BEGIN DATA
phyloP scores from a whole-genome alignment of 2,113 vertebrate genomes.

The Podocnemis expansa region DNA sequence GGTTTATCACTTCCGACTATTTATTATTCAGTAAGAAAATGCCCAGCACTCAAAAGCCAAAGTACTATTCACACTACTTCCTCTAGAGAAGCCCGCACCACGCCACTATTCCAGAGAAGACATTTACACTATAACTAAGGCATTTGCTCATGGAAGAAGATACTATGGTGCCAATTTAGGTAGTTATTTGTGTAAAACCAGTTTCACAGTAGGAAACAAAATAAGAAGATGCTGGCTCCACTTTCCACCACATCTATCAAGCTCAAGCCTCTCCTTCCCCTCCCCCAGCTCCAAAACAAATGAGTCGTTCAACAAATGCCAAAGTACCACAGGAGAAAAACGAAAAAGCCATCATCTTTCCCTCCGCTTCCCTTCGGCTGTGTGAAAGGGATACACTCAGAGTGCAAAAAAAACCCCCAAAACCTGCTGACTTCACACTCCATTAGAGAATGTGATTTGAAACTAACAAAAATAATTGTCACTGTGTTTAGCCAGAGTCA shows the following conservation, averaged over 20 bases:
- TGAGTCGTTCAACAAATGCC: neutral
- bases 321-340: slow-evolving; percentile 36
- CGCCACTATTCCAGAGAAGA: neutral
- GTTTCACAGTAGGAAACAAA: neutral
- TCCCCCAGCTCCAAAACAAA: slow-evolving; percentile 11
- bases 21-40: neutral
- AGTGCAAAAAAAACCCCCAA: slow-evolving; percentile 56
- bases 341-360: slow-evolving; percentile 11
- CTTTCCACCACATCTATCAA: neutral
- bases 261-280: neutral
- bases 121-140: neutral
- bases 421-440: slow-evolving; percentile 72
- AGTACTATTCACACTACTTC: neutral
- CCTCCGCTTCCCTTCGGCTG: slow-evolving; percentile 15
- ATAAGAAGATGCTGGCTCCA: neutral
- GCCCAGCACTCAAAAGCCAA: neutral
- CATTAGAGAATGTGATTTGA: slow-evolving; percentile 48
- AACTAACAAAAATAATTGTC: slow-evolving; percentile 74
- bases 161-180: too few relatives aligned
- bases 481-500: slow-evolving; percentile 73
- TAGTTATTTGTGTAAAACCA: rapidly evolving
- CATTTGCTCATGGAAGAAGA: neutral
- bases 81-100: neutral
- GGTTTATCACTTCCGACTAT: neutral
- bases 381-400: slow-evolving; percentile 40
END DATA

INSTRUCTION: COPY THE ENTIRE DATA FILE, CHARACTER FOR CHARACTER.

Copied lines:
phyloP scores from a whole-genome alignment of 2,113 vertebrate genomes.

The Podocnemis expansa region DNA sequence GGTTTATCACTTCCGACTATTTATTATTCAGTAAGAAAATGCCCAGCACTCAAAAGCCAAAGTACTATTCACACTACTTCCTCTAGAGAAGCCCGCACCACGCCACTATTCCAGAGAAGACATTTACACTATAACTAAGGCATTTGCTCATGGAAGAAGATACTATGGTGCCAATTTAGGTAGTTATTTGTGTAAAACCAGTTTCACAGTAGGAAACAAAATAAGAAGATGCTGGCTCCACTTTCCACCACATCTATCAAGCTCAAGCCTCTCCTTCCCCTCCCCCAGCTCCAAAACAAATGAGTCGTTCAACAAATGCCAAAGTACCACAGGAGAAAAACGAAAAAGCCATCATCTTTCCCTCCGCTTCCCTTCGGCTGTGTGAAAGGGATACACTCAGAGTGCAAAAAAAACCCCCAAAACCTGCTGACTTCACACTCCATTAGAGAATGTGATTTGAAACTAACAAAAATAATTGTCACTGTGTTTAGCCAGAGTCA shows the following conservation, averaged over 20 bases:
- TGAGTCGTTCAACAAATGCC: neutral
- bases 321-340: slow-evolving; percentile 36
- CGCCACTATTCCAGAGAAGA: neutral
- GTTTCACAGTAGGAAACAAA: neutral
- TCCCCCAGCTCCAAAACAAA: slow-evolving; percentile 11
- bases 21-40: neutral
- AGTGCAAAAAAAACCCCCAA: slow-evolving; percentile 56
- bases 341-360: slow-evolving; percentile 11
- CTTTCCACCACATCTATCAA: neutral
- bases 261-280: neutral
- bases 121-140: neutral
- bases 421-440: slow-evolving; percentile 72
- AGTACTATTCACACTACTTC: neutral
- CCTCCGCTTCCCTTCGGCTG: slow-evolving; percentile 15
- ATAAGAAGATGCTGGCTCCA: neutral
- GCCCAGCACTCAAAAGCCAA: neutral
- CATTAGAGAATGTGATTTGA: slow-evolving; percentile 48
- AACTAACAAAAATAATTGTC: slow-evolving; percentile 74
- bases 161-180: too few relatives aligned
- bases 481-500: slow-evolving; percentile 73
- TAGTTATTTGTGTAAAACCA: rapidly evolving
- CATTTGCTCATGGAAGAAGA: neutral
- bases 81-100: neutral
- GGTTTATCACTTCCGACTAT: neutral
- bases 381-400: slow-evolving; percentile 40